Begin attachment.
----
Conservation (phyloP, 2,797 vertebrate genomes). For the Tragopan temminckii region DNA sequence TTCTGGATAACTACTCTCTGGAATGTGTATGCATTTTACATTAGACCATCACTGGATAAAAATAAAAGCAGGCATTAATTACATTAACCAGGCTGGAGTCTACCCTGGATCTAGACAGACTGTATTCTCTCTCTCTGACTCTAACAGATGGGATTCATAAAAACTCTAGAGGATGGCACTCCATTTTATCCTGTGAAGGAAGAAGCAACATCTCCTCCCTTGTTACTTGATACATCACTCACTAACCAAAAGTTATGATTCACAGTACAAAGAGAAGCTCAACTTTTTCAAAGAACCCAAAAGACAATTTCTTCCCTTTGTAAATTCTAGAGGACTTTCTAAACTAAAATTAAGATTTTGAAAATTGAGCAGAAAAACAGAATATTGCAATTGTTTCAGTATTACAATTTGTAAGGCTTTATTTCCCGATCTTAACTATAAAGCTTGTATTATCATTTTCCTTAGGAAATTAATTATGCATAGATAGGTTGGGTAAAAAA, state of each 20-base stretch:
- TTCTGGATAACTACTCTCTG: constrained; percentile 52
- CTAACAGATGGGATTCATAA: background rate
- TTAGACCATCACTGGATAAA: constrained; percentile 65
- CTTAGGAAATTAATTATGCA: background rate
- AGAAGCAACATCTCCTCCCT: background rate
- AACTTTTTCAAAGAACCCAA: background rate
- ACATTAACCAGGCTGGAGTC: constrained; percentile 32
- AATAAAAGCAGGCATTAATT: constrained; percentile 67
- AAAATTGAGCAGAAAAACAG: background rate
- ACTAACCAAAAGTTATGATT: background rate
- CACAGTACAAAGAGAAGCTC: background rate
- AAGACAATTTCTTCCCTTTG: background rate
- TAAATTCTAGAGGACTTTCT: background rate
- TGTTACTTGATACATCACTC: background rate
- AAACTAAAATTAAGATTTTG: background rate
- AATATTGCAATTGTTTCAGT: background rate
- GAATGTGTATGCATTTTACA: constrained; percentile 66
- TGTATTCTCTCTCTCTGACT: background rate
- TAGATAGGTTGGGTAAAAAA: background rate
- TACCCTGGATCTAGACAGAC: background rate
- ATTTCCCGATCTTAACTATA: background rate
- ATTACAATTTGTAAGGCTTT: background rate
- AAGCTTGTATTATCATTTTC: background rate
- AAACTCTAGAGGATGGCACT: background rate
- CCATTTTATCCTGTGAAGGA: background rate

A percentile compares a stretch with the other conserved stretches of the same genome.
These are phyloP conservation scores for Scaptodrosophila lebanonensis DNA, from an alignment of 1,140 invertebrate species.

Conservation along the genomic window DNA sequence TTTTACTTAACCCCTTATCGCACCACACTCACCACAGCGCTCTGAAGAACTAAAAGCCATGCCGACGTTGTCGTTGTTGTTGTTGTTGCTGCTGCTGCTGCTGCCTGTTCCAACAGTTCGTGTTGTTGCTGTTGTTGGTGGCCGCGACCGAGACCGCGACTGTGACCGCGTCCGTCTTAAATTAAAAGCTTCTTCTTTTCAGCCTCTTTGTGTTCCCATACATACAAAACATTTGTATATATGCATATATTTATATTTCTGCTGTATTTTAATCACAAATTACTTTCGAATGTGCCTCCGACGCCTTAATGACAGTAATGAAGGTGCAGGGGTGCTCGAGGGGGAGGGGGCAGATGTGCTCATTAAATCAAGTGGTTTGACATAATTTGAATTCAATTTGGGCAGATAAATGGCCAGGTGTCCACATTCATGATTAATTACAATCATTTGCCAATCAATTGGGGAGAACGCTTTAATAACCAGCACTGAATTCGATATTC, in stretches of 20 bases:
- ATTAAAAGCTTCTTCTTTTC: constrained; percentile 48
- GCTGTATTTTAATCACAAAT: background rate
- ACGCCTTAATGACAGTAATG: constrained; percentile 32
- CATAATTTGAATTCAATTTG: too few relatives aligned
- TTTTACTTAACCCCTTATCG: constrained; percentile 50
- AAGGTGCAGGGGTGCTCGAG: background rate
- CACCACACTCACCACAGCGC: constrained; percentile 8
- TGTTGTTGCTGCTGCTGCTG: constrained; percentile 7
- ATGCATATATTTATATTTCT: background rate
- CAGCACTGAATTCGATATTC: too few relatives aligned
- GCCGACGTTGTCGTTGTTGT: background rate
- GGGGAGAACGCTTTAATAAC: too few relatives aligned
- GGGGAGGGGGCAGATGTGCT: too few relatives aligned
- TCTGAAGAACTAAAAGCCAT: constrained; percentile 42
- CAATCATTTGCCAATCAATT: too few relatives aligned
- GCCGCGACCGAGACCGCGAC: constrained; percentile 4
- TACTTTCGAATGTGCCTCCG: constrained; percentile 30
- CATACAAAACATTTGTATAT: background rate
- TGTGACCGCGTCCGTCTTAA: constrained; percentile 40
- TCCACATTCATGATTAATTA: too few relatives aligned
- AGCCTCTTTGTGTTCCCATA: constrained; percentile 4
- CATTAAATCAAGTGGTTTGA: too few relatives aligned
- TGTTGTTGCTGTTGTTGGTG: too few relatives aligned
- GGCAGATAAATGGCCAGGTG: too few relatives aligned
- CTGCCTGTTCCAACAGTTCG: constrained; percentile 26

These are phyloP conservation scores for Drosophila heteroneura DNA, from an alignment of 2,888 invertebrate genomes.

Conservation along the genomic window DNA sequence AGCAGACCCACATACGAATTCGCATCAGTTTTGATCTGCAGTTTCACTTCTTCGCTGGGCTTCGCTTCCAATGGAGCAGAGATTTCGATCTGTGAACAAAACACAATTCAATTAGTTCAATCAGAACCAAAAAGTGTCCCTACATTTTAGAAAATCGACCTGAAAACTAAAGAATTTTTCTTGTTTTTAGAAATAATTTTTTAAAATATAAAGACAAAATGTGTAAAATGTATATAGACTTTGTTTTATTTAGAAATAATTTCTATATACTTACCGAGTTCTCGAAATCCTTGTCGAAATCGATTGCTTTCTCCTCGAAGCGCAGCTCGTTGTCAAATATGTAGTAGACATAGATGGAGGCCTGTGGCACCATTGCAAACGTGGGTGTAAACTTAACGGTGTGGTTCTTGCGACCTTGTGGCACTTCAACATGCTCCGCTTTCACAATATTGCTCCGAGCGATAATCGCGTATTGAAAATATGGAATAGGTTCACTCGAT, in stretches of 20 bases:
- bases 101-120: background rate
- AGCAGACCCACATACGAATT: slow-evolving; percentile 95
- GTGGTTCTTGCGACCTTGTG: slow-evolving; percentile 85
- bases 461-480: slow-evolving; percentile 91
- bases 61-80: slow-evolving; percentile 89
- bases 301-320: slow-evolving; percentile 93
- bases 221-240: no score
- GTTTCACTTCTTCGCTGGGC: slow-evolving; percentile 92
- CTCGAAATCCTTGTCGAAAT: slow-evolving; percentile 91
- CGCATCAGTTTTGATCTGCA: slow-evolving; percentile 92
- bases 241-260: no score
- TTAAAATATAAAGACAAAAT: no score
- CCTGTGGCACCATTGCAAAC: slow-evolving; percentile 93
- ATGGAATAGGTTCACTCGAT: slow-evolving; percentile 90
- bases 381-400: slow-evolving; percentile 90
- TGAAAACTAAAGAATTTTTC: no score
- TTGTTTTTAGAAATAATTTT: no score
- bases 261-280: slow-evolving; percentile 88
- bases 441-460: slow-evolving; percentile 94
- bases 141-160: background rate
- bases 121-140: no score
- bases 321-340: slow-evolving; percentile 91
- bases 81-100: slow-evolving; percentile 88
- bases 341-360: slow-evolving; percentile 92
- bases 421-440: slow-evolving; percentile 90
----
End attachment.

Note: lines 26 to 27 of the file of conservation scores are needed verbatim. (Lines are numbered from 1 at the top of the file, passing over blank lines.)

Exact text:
- CCATTTTATCCTGTGAAGGA: background rate

A percentile compares a stretch with the other conserved stretches of the same genome.